Going from Astronomy to Physics

changh20
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Joined: Sun Apr 10, 2011 8:58 pm

Going from Astronomy to Physics

Postby changh20 » Sun Apr 10, 2011 9:05 pm

I wanted to ask if anyone knew whether or not its possible to transfer/switch from an Astronomy program to a Physics program within the school. I've browsed through the forum and found many posts about the other way around (physics to astronomy), but none from astronomy to physics.

Does anyone know of this happening in the past?

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HappyQuark
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Joined: Thu Apr 16, 2009 2:08 am

Re: Going from Astronomy to Physics

Postby HappyQuark » Sun Apr 10, 2011 9:27 pm

changh20 wrote:I wanted to ask if anyone knew whether or not its possible to transfer/switch from an Astronomy program to a Physics program within the school. I've browsed through the forum and found many posts about the other way around (physics to astronomy), but none from astronomy to physics.

Does anyone know of this happening in the past?


In general it is never possible to switch departments within the school in any direction (i.e. Astro->Physics, Physics->Astro, Applied->Physics, etc.) Each department has its own funding, it's own number of open spots, etc. When you are applying to a school, you are actually applying to that specific program.

vesperlynd
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Joined: Thu Aug 06, 2009 9:28 am

Re: Going from Astronomy to Physics

Postby vesperlynd » Mon Apr 11, 2011 2:40 am

A faculty member at my school said he transferred from Planetary Science to Physics. Also, if you look at Caltech's listings of grad students, you will notice that a few transferred to EE or Applied Physics from Physics. It's not impossible, but you have to have a good reason.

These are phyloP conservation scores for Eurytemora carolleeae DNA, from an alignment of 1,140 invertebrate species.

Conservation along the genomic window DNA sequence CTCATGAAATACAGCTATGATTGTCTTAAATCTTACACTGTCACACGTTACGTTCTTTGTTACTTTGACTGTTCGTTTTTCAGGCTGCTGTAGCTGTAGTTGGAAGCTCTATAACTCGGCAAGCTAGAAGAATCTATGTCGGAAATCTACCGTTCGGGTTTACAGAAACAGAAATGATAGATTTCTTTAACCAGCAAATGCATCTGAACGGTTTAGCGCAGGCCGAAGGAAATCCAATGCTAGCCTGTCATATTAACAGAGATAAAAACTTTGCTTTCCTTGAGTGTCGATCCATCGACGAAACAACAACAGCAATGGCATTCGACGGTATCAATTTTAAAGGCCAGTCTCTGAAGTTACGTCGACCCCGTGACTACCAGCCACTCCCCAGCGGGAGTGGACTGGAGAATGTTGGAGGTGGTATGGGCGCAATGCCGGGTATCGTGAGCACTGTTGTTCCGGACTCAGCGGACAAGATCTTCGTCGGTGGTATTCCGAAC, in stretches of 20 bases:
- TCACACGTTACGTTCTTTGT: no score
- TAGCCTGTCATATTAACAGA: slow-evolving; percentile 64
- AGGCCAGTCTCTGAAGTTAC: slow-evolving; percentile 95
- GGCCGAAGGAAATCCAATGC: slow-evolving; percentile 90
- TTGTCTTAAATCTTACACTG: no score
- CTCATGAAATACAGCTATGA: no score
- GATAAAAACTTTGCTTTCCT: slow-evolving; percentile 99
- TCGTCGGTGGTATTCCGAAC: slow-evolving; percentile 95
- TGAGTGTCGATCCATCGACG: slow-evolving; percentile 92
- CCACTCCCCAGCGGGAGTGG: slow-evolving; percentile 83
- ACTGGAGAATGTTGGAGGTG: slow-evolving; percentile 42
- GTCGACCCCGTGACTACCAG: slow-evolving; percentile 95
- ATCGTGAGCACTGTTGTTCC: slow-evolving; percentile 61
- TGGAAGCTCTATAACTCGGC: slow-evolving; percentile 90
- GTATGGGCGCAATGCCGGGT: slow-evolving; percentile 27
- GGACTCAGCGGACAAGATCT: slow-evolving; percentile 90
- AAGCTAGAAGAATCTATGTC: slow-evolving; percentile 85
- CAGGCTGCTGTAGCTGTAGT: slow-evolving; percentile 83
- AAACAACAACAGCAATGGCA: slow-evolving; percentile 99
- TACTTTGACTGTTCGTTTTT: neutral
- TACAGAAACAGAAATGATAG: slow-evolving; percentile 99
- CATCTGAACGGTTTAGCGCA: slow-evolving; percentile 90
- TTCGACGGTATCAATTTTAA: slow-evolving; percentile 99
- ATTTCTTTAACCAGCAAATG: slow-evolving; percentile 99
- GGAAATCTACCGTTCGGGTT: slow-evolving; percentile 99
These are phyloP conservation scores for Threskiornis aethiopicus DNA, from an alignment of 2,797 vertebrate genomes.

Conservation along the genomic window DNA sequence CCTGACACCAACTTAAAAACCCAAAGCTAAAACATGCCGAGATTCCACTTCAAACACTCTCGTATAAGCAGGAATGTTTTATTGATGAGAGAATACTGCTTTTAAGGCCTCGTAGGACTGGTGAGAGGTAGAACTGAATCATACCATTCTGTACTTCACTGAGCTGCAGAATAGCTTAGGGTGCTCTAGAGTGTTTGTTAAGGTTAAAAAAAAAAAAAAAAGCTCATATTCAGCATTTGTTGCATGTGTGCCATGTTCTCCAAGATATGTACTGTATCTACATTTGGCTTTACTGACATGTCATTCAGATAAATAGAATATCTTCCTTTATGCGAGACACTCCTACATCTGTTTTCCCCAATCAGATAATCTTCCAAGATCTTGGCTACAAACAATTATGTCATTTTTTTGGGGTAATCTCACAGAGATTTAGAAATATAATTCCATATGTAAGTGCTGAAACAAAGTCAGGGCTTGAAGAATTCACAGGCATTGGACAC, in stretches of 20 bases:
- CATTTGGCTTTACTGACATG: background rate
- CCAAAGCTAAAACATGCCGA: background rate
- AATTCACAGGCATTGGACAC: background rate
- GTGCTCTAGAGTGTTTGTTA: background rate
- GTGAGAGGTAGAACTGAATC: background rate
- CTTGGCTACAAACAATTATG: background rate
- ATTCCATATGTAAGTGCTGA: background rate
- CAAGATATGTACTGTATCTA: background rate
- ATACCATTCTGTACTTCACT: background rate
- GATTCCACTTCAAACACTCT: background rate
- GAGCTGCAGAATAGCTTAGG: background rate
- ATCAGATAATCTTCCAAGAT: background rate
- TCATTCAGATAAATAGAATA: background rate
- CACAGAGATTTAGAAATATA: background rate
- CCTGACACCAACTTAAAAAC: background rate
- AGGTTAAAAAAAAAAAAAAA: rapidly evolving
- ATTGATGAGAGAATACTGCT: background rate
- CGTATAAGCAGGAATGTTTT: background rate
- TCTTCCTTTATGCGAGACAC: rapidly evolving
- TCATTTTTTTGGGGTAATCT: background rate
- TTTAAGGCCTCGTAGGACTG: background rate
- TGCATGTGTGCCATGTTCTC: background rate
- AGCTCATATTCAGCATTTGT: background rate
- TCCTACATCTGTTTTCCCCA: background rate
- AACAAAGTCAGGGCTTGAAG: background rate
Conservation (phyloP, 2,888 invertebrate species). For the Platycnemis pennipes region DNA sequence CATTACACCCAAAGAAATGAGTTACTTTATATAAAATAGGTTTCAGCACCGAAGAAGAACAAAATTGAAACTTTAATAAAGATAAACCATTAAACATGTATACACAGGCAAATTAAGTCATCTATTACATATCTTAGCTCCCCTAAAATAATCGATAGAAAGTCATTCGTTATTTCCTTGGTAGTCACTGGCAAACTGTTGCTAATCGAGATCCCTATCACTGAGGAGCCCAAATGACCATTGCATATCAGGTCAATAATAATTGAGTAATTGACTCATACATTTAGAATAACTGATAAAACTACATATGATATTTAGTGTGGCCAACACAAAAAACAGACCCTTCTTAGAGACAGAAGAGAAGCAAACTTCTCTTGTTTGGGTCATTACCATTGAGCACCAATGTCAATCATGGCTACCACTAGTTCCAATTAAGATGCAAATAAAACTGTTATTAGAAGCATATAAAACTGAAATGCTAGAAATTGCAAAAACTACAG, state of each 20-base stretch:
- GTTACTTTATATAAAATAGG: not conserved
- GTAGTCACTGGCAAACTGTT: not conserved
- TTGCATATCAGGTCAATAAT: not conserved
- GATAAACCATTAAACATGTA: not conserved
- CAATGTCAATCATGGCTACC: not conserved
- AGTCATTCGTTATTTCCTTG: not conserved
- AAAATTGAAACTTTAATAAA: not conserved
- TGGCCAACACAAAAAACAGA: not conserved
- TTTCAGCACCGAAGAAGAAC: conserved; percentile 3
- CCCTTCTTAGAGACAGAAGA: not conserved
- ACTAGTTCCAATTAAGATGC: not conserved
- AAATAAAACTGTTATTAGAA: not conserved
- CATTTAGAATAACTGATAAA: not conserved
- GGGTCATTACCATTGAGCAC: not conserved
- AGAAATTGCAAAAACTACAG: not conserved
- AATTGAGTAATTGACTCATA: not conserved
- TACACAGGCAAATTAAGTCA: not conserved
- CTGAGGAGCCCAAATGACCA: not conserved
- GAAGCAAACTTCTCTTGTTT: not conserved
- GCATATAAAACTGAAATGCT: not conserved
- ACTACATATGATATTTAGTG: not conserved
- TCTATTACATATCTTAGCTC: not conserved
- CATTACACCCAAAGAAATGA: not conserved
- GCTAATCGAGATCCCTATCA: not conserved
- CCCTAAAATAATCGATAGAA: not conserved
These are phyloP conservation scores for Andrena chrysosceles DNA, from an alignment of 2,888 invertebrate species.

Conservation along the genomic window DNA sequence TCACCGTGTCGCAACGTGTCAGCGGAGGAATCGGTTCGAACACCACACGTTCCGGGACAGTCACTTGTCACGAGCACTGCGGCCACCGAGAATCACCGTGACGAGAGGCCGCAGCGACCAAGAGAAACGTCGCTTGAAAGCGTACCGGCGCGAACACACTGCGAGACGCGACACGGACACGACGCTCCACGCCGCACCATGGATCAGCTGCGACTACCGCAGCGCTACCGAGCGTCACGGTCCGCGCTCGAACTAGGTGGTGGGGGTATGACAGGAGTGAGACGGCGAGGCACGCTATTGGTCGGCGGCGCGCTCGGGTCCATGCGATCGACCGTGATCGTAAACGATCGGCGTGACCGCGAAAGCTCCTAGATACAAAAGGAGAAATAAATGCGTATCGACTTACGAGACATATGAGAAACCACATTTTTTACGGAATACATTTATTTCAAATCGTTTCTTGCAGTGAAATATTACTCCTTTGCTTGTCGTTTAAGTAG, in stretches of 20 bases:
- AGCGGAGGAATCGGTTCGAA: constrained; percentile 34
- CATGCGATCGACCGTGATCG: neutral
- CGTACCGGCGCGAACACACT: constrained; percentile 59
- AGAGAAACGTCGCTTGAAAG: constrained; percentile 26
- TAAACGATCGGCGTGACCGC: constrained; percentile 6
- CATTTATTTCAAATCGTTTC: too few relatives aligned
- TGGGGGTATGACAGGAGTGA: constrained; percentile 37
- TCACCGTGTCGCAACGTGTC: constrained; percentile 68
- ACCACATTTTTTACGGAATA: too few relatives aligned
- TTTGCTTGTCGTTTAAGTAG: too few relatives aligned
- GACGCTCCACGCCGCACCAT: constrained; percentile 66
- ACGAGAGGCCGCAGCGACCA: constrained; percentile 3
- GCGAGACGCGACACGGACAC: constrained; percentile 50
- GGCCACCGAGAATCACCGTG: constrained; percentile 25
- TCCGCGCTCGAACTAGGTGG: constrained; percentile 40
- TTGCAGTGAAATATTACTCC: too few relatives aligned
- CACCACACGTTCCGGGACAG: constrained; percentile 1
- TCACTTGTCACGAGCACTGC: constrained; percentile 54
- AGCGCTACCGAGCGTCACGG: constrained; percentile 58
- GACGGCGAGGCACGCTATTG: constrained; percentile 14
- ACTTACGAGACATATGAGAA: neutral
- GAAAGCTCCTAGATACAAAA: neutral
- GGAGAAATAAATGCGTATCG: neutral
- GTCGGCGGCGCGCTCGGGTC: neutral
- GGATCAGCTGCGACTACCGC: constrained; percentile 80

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sphy
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Re: Going from Astronomy to Physics

Postby sphy » Mon Apr 11, 2011 9:46 am

changh20 wrote:I wanted to ask if anyone knew whether or not its possible to transfer/switch from an Astronomy program to a Physics program within the school. I've browsed through the forum and found many posts about the other way around (physics to astronomy), but none from astronomy to physics.

Does anyone know of this happening in the past?

As far as I can get, it's a school policy, so compose two personalised emails and send to the director of the both departments of the school you are in. And you'll get the total picture there, including any other relevant thing.
Hope that makes thing clear.

bfollinprm
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Joined: Sat Nov 07, 2009 11:44 am

Re: Going from Astronomy to Physics

Postby bfollinprm » Mon Apr 11, 2011 10:02 am

changh20 wrote:I wanted to ask if anyone knew whether or not its possible to transfer/switch from an Astronomy program to a Physics program within the school. I've browsed through the forum and found many posts about the other way around (physics to astronomy), but none from astronomy to physics.

Does anyone know of this happening in the past?


You can probably work with a physics professor (working in an astro-related field), but you probably can't get a physics degree. Might be wrong, though.

astroprof
Posts: 95
Joined: Fri Feb 15, 2008 4:47 pm

Re: Going from Astronomy to Physics

Postby astroprof » Tue Apr 12, 2011 8:02 pm

Most schools are flexible in regards to research topics (i.e., you may be
able to work with a physics professor), but the only way to receive a
Physics degree is to be accepted into the Physics program. Schools may
be willing to waive the application fee for such an internal transfer, but
there is no guarantee that the Physics program will accept you if you
attempt to transfer.

Note that there is a very bad history of international students applying to
"obscure" departments in order to increase their chance of acceptance
to an elite university and then transferring to CS or Physics once they
arrive in the US. This practice is unethical. Genuine changes in research
interests and direction are expected, as students learn more about the
field and research activities, but deliberately writing personal statements
that indicate an interest in one field when your real interests are in another
is unacceptable. I raise this issue because your chance of a successful
internal transfer will likely depend on whether or not the Physics department
believes you are trying to circumvent their normal application process.

As astronomy is a small field with a limited number of spots for graduate
students each year, my general advice is that students should apply to
Physics programs if they are uncertain between Physics/Astronomy research.
Not only are there many excellent research programs hosted within
combined Physics and Astronomy Departments, it is fundamentally easier
to add a few (relevant) Astronomy courses to the standard Physics curriculum
than it is to add many Physics courses to the typical Astronomy curriculum.




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